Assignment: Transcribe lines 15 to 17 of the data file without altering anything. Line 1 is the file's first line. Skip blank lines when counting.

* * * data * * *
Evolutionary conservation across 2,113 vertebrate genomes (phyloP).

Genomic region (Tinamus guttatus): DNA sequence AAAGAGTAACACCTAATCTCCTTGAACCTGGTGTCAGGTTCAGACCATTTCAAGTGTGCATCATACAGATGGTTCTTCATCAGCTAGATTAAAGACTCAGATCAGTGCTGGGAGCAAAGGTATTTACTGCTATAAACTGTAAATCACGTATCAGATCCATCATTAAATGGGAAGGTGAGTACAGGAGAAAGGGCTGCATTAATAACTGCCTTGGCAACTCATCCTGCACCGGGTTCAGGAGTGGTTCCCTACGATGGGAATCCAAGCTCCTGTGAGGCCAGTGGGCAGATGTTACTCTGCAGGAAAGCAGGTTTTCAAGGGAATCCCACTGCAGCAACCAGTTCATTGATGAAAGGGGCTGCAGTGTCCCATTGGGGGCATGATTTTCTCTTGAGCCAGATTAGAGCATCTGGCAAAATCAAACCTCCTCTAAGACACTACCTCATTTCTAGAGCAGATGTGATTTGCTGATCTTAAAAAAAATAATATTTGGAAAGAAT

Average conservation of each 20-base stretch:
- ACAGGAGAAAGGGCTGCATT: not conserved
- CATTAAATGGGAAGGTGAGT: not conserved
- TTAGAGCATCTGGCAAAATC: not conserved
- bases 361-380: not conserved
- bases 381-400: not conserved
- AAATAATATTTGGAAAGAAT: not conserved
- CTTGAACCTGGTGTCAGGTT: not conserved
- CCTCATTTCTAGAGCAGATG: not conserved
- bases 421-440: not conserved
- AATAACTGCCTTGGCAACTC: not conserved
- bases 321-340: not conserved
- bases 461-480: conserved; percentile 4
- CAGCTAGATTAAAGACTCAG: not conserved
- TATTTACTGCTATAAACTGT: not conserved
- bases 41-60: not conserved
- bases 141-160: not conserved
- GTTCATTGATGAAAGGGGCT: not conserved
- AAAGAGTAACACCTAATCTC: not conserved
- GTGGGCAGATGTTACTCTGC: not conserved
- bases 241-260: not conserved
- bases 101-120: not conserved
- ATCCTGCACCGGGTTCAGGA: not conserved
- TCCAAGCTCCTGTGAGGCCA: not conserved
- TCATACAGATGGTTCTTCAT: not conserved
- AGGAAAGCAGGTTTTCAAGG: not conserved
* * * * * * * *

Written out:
- bases 461-480: conserved; percentile 4
- CAGCTAGATTAAAGACTCAG: not conserved
- TATTTACTGCTATAAACTGT: not conserved